Tajh Boyd didn't have much room for error.
Clemson and Georgia traded punches for most of Saturday night's game, neither team leading by more than seven points until the Tigers started to pull away late in the fourth quarter.
Every throw could have changed momentum. Every hit he took could have made him shy away from the next one. But he kept coming right at Georgia's defense and didn't falter throughout the game. Except for a few minor missteps, Boyd was as efficient as Clemson could have hoped for in the biggest game of its season.
What went right for Boyd, and where can he improve going forward? Let's take a look.
Boyd's stats: 3-7, 1 sack, 1 touchdown, 1 dropped interception, three scrambles
In Saturday's game, Boyd was under pressure 11 times by my count. His numbers in that situation are above. A few traits Boyd displayed consistently were strength, proper eye level and the ability to change his arm slot under duress. Notice how often Boyd was under pressure and yet he was sacked just once. He proved tough to bring down and managed to get himself back to the line of scrimmage or farther in a few instances. Helping the offense not go backwards is a valuable skill to have.
Boyd is an interesting player to watch because of how often he is asked to run by design. That does some crazy things to his eye level (that is how often he keeps his eyes downfield before dropping them looking for a place to run). Considering how often he's asked to run, Boyd showed an impressive ability to go through reads before taking off with the ball.
Height is an issue people often bring up as a negative in Boyd's game, but he can change his arm slot under pressure to make a variety of throws. Take his touchdown throw in the first quarter to Sammy Watkins as an example.
Notice the messy pocket and how Boyd still steps into his throw. He shortens his motion and adjust his arm slot to fit the ball into a window. Watkins is coming open at the bottom right of the screen. Boyd throws the ball behind him to help him hit the open field. Watkins did the rest.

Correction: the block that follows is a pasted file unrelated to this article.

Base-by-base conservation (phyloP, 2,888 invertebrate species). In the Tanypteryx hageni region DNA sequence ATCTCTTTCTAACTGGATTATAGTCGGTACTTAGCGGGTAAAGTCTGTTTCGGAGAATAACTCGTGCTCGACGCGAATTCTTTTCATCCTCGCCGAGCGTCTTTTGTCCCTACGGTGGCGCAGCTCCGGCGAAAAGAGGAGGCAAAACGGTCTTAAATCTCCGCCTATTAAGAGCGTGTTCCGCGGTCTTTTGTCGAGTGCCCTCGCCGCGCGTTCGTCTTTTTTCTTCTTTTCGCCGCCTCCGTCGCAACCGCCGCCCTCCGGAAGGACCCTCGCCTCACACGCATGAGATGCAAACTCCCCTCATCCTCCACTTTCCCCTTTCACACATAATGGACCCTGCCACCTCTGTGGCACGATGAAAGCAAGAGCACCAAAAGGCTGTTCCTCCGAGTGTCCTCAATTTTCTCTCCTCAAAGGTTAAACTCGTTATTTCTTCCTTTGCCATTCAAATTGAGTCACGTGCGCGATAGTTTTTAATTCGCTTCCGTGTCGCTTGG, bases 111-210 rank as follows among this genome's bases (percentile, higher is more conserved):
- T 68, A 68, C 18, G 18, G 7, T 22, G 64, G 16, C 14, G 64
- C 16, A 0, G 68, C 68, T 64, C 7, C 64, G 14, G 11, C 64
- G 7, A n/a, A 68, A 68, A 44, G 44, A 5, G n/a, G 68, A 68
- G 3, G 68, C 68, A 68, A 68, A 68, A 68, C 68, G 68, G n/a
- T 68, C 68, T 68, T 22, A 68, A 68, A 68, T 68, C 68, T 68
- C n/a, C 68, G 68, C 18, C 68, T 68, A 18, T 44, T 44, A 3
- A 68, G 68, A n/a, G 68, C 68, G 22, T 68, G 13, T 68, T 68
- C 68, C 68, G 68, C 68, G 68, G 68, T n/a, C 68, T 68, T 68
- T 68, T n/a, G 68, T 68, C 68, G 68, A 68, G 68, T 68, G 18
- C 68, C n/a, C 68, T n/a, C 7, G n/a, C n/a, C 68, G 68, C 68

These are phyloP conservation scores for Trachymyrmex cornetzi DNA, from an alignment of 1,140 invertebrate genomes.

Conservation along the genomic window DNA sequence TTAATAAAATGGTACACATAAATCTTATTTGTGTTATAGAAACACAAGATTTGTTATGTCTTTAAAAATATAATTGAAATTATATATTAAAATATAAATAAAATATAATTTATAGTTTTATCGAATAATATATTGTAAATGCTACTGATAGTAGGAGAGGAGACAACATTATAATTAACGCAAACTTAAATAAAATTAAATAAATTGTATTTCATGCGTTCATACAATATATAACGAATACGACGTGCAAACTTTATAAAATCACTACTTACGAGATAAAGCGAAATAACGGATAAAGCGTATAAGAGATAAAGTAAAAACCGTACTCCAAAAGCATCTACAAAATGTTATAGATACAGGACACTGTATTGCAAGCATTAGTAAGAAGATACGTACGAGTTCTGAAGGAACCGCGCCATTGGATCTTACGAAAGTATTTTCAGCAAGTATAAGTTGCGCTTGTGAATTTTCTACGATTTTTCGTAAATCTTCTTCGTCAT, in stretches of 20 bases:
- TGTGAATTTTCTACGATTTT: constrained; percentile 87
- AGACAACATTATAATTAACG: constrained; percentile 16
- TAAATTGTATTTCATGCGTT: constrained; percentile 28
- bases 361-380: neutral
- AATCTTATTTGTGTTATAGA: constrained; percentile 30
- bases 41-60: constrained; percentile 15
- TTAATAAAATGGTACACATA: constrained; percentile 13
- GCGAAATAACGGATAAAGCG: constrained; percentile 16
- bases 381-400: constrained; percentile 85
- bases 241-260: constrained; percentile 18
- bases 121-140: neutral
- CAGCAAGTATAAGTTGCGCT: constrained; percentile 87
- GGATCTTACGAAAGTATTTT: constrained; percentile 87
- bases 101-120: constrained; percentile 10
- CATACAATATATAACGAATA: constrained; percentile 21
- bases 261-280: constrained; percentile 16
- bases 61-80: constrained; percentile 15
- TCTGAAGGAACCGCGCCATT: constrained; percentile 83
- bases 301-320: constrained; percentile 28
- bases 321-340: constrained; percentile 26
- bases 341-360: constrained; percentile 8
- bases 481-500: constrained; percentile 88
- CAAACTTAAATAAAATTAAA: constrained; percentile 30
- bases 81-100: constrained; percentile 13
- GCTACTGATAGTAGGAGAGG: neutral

On another play where Boyd was pressured, the result wasn't quite as lucrative. This time pressure comes from the interior. Instead of recognizing the blitz before the snap, Boyd is thrown off by it and fails to elude it. His eyes immediately drop and he checks the ball down. Meanwhile, a receiver was coming free on a corner route. Let's have a look.
Here comes the pressure up the middle. Not an ideal situation for Boyd, but he does have some room to move around if he feels the pressure early enough.
As soon as Boyd drops his eyes, the pass rusher has won. Boyd has a receiver breaking free on a corner route, but he doesn't have a chance to see him because he's tipped the pass rusher off as to which direction he is going. The result is a pass that sails high and out of bounds.
Overall, Boyd handled pocket pressure well in this game. A few other things I picked up on; he does a nice job of rolling to the left and making accurate throws on the move, almost better than he does when rolling right. He also is truly at his best when standing in the pocket going through his reads.
Screen passes: 11
Boyd will end up running a much different offense once he's in the NFL. In Saturday night's game, Boyd was often asked to run by design and he threw a high number of screen passes (11 by my count). Add in throws made within 10 yards of the line of scrimmage and that number goes up.
But Boyd shouldn't have any trouble transitioning to the NFL in terms of pushing the ball down field. He has the arm strength and anticipation to deliver the ball to all areas of the field with appropriate timing. This touchdown throw is a prime example.
Boyd has his inside receiver running a post pattern, with a wheel route coming out the backfield. He hits the wheel route down the right sideline.
His receiver is covered, but he throws the ball to an area with some anticipation. The result is a touchdown.
That being said, Boyd still has to show some improvement in his deep passing game. A lot of his throws are made to standing targets without a lot of anticipation required. He also relies on Watkins' ability to make plays on 50-50 balls a bit too often. It works in college but won't in the NFL. Part of this is Clemson's play calling, and part is Boyd's comfort level in delivering the ball to all areas of the field.
It's also worth noting that Boyd had at least five catchable passes hit the turf on Saturday night. That number should improve.
Boyd was impressive enough on Saturday to warrant the No. 1 senior quarterback rating we gave him in the preseason. He's not quite on Teddy Bridgewater's level (more on him later), but he has enough traits that fit NFL offenses to be a highly regarded prospect.
He needs to continue to get better at throwing the deep ball, sensing pressure pre-snap and making throws with anticipation. That being said, playing the way he did in a win over Georgia was not a bad start to Boyd's senior season.
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